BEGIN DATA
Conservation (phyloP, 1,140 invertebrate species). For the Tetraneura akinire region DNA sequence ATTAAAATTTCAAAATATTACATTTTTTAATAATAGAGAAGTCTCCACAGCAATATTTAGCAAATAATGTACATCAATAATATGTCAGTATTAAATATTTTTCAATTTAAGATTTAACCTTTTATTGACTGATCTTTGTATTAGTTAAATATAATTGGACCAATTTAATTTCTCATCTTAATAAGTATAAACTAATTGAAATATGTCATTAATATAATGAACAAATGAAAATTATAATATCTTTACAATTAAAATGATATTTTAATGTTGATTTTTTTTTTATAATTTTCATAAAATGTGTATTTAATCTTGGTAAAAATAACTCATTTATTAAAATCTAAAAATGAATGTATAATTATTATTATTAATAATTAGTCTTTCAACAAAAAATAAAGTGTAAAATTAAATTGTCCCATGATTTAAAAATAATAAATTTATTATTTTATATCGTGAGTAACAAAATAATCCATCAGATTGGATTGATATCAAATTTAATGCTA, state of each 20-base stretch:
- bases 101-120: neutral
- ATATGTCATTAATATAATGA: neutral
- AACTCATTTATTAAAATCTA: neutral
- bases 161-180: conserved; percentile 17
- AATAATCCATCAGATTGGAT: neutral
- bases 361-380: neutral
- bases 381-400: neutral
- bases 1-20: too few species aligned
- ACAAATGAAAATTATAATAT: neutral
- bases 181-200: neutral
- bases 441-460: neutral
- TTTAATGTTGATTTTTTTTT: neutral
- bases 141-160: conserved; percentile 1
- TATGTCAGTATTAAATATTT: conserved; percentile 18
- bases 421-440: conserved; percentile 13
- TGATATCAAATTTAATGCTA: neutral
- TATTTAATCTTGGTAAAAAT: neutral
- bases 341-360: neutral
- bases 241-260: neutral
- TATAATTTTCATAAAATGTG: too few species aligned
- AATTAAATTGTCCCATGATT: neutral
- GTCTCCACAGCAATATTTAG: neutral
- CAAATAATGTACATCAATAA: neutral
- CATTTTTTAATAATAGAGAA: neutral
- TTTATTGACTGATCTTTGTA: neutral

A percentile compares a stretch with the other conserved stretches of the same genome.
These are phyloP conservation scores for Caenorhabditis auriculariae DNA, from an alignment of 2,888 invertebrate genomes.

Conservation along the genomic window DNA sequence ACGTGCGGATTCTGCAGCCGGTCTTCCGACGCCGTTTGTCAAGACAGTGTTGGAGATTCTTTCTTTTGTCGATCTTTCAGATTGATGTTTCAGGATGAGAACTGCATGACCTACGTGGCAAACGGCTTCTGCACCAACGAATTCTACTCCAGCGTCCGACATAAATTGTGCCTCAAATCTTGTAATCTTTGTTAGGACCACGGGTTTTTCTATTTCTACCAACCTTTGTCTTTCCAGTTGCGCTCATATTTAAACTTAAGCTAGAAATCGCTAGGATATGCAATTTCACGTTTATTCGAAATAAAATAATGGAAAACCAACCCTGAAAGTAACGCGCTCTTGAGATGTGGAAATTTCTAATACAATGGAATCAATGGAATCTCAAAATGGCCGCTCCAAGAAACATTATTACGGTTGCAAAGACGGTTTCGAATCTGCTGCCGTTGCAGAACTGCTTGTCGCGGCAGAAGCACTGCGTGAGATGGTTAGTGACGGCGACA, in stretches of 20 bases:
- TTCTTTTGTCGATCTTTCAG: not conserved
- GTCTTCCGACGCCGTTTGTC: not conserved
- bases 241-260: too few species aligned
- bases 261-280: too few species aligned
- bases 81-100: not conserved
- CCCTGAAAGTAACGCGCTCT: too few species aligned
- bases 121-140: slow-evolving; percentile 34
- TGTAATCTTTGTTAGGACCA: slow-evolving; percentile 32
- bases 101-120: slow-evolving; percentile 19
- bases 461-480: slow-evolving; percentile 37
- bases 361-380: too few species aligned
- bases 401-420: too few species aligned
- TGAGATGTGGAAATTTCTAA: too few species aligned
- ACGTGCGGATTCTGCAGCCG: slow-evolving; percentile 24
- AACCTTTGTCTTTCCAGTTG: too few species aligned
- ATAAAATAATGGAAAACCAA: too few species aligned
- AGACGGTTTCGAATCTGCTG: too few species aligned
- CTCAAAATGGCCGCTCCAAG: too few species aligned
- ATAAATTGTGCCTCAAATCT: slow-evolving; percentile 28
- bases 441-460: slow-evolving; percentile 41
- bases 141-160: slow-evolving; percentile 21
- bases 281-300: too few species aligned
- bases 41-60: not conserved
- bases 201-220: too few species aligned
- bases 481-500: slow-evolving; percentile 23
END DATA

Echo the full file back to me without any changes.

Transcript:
Conservation (phyloP, 1,140 invertebrate species). For the Tetraneura akinire region DNA sequence ATTAAAATTTCAAAATATTACATTTTTTAATAATAGAGAAGTCTCCACAGCAATATTTAGCAAATAATGTACATCAATAATATGTCAGTATTAAATATTTTTCAATTTAAGATTTAACCTTTTATTGACTGATCTTTGTATTAGTTAAATATAATTGGACCAATTTAATTTCTCATCTTAATAAGTATAAACTAATTGAAATATGTCATTAATATAATGAACAAATGAAAATTATAATATCTTTACAATTAAAATGATATTTTAATGTTGATTTTTTTTTTATAATTTTCATAAAATGTGTATTTAATCTTGGTAAAAATAACTCATTTATTAAAATCTAAAAATGAATGTATAATTATTATTATTAATAATTAGTCTTTCAACAAAAAATAAAGTGTAAAATTAAATTGTCCCATGATTTAAAAATAATAAATTTATTATTTTATATCGTGAGTAACAAAATAATCCATCAGATTGGATTGATATCAAATTTAATGCTA, state of each 20-base stretch:
- bases 101-120: neutral
- ATATGTCATTAATATAATGA: neutral
- AACTCATTTATTAAAATCTA: neutral
- bases 161-180: conserved; percentile 17
- AATAATCCATCAGATTGGAT: neutral
- bases 361-380: neutral
- bases 381-400: neutral
- bases 1-20: too few species aligned
- ACAAATGAAAATTATAATAT: neutral
- bases 181-200: neutral
- bases 441-460: neutral
- TTTAATGTTGATTTTTTTTT: neutral
- bases 141-160: conserved; percentile 1
- TATGTCAGTATTAAATATTT: conserved; percentile 18
- bases 421-440: conserved; percentile 13
- TGATATCAAATTTAATGCTA: neutral
- TATTTAATCTTGGTAAAAAT: neutral
- bases 341-360: neutral
- bases 241-260: neutral
- TATAATTTTCATAAAATGTG: too few species aligned
- AATTAAATTGTCCCATGATT: neutral
- GTCTCCACAGCAATATTTAG: neutral
- CAAATAATGTACATCAATAA: neutral
- CATTTTTTAATAATAGAGAA: neutral
- TTTATTGACTGATCTTTGTA: neutral

A percentile compares a stretch with the other conserved stretches of the same genome.
These are phyloP conservation scores for Caenorhabditis auriculariae DNA, from an alignment of 2,888 invertebrate genomes.

Conservation along the genomic window DNA sequence ACGTGCGGATTCTGCAGCCGGTCTTCCGACGCCGTTTGTCAAGACAGTGTTGGAGATTCTTTCTTTTGTCGATCTTTCAGATTGATGTTTCAGGATGAGAACTGCATGACCTACGTGGCAAACGGCTTCTGCACCAACGAATTCTACTCCAGCGTCCGACATAAATTGTGCCTCAAATCTTGTAATCTTTGTTAGGACCACGGGTTTTTCTATTTCTACCAACCTTTGTCTTTCCAGTTGCGCTCATATTTAAACTTAAGCTAGAAATCGCTAGGATATGCAATTTCACGTTTATTCGAAATAAAATAATGGAAAACCAACCCTGAAAGTAACGCGCTCTTGAGATGTGGAAATTTCTAATACAATGGAATCAATGGAATCTCAAAATGGCCGCTCCAAGAAACATTATTACGGTTGCAAAGACGGTTTCGAATCTGCTGCCGTTGCAGAACTGCTTGTCGCGGCAGAAGCACTGCGTGAGATGGTTAGTGACGGCGACA, in stretches of 20 bases:
- TTCTTTTGTCGATCTTTCAG: not conserved
- GTCTTCCGACGCCGTTTGTC: not conserved
- bases 241-260: too few species aligned
- bases 261-280: too few species aligned
- bases 81-100: not conserved
- CCCTGAAAGTAACGCGCTCT: too few species aligned
- bases 121-140: slow-evolving; percentile 34
- TGTAATCTTTGTTAGGACCA: slow-evolving; percentile 32
- bases 101-120: slow-evolving; percentile 19
- bases 461-480: slow-evolving; percentile 37
- bases 361-380: too few species aligned
- bases 401-420: too few species aligned
- TGAGATGTGGAAATTTCTAA: too few species aligned
- ACGTGCGGATTCTGCAGCCG: slow-evolving; percentile 24
- AACCTTTGTCTTTCCAGTTG: too few species aligned
- ATAAAATAATGGAAAACCAA: too few species aligned
- AGACGGTTTCGAATCTGCTG: too few species aligned
- CTCAAAATGGCCGCTCCAAG: too few species aligned
- ATAAATTGTGCCTCAAATCT: slow-evolving; percentile 28
- bases 441-460: slow-evolving; percentile 41
- bases 141-160: slow-evolving; percentile 21
- bases 281-300: too few species aligned
- bases 41-60: not conserved
- bases 201-220: too few species aligned
- bases 481-500: slow-evolving; percentile 23